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A glimpse of our surroundings

Crystal clear water, animals grazing, people enjoying shade under trees and fish dancing in open water. The ideal scenario in a perfect world but this sadly not the true picture of what we see. Instead we have grown so accustomed to the waste around us, it has become a part of our normal environment and we have become indifferent to it.

Industrial areas like Korangi house more than 3000 various manufacturing plants and chemical factories for textiles, leather, pharmaceuticals, automobiles, etc.  There is little environmental oversight over these industries, and what little we are doing now often proves ineffective.  Highly toxic chemicals are used by many of these factories and are not properly discarded, but instead carelessly dumped into landfills or nearby waters. These pollutants include dangerous chemicals like arsenic, chromium, or lead which can lead to permanent neurological damage. According to a water sampling study done in 2009 by Nadeem-ul-Haq* out of 216 samples taken around Karachi 187 showed high levels of chromium and lead as quantified by the World Health Organization. This study further claimed that these metals may indicate the presence of several more undetected pollutants in our water. Without treating such wastes  we continue to contaminate the land and sea. The consumption of contaminated water leads to diseases such as cholera, typhoid,, or diarrhea and cause injury to the heart and kidneys.

Countless times while driving past the area, I have seen the water changing colors and foam floating due to illegal dumping by factories. Nearby lands where our food grows are affected along with grazing animals such as cattle. I can only speculate the affect of this pollution leaching into our meat and onto our table. Not only is the animal affected but dairy products and meat produced from them are contaminated and unfit for consumption.

Karachi’s mangrove population has shrunk widely due to land and water contamination. These are vital to the ecosystem as their roots provide shelter and breeding grounds for marine life. The polluted waters disrupt marine life and kill fish, destroying the livelihoods of local fishermen. This makes it not only a social issue but an economic one.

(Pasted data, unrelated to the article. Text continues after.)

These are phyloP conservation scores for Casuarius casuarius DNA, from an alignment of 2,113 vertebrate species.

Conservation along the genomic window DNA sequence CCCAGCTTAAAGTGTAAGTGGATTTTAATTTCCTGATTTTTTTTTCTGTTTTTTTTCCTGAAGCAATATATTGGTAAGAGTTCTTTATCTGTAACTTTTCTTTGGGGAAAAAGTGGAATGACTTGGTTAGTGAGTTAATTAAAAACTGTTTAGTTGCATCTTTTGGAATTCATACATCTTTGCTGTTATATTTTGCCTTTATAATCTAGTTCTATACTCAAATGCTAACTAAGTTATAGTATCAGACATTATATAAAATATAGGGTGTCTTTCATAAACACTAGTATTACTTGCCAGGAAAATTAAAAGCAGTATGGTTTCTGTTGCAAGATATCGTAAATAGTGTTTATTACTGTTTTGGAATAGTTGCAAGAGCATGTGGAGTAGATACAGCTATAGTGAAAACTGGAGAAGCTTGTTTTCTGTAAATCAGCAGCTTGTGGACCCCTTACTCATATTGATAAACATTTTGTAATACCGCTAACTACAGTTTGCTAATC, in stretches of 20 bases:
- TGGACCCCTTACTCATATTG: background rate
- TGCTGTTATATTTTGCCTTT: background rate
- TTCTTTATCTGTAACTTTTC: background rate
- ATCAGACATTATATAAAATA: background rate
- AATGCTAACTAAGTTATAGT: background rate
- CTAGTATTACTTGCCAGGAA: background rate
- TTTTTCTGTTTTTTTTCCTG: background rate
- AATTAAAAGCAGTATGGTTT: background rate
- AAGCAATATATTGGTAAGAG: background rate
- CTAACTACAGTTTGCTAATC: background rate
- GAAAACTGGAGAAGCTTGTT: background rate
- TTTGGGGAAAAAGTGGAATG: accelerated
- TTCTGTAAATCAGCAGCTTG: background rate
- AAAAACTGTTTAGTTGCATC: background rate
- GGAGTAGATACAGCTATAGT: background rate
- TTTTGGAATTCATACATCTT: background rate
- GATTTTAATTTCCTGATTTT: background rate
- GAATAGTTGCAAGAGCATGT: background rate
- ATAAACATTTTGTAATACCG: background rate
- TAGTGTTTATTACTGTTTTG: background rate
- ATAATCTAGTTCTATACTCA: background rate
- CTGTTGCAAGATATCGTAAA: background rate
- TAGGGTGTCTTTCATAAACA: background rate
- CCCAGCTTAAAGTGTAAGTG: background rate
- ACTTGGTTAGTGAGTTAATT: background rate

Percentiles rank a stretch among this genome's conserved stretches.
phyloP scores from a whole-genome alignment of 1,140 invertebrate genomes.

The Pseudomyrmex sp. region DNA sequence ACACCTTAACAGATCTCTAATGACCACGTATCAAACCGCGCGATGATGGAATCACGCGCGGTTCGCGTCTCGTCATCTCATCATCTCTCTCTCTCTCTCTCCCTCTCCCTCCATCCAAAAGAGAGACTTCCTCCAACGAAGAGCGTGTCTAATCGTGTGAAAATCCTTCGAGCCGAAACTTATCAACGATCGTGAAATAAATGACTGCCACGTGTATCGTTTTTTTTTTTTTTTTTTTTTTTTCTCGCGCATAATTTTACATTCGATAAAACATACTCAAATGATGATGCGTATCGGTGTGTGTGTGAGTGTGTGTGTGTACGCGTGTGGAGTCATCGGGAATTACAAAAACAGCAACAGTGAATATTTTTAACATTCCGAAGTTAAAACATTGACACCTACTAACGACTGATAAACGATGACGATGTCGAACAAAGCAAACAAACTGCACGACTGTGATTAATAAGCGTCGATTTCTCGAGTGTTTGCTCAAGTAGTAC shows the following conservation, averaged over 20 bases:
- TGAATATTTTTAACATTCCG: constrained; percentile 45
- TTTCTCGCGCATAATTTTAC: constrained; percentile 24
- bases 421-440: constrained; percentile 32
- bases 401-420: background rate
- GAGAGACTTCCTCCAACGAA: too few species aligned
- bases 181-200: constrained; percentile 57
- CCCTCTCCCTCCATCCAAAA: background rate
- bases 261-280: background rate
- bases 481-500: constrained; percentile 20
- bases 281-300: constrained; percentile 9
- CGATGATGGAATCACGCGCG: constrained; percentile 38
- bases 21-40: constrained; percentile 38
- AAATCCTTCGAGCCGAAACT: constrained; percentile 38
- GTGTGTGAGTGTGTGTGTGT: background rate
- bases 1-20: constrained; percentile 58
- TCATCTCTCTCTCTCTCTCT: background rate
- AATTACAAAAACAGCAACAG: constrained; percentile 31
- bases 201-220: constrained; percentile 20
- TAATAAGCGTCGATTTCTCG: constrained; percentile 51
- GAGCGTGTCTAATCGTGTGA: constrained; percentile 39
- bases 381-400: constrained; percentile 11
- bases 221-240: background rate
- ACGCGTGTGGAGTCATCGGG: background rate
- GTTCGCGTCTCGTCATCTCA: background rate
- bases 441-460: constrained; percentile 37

The problem isn’t just lack of awareness but to actually make society care and empower them to bring positive change. This attitude in people will make governments give more priority to such sanitary concerns. The government can create and enforce laws to ensure factories are kept in check through regular inspections and monitoring the measures they take to treat and dispose harmful waste.  This and mandating the amount of allowable wastes will help ensure industries are complying as any factories violating these rules can be made to pay for the cleanup. These businesses would then have no choice but to comply to prevent hurting their bottom line.

Aside from creating laws our government must also invest in education and the development of water treatment plants. The governments can build social awareness  using educational messages in Urdu and English utilizing television, radio, newspapers, and social media. By developing a culture of recycling and environmental awareness most people will want to take the responsibility of ensuring they are doing their part. Additionally by developing more treatment plants we can ensure all the waste water gets treated.

Countries like Sweden and Switzerland are amongst the top by reducing waste by more than 90%. They have achieved these targets by investing heavily towards education and creating the necessary infrastructure to ensure wastes are recycled or treated properly. We can learn from their example to create similar programs here and work towards similar goals.

It is important to look at the bigger picture, for example littering, if one litters it may not seem like a big deal. However, if each individual starts to do it this adds up and soon you’ll be looking at a cumulative pileup of trash. Now society as a whole contributes to the problem. Building easily accessible recycling centres that accept these wastes is a possible solution.

We must dispose of waste properly and make sure it doesn’t end up in the water or ruin our environment. We truly can appreciate the importance of water, when a single drop is not available. Clean water is vital for our well being and for our children and grandchildren. The state needs to be made more aware and to care, with the help of policy makers special attention should be given to this issue so we can control and take charge of the issue for the betterment of our families and ultimately all present and future Pakistanis.

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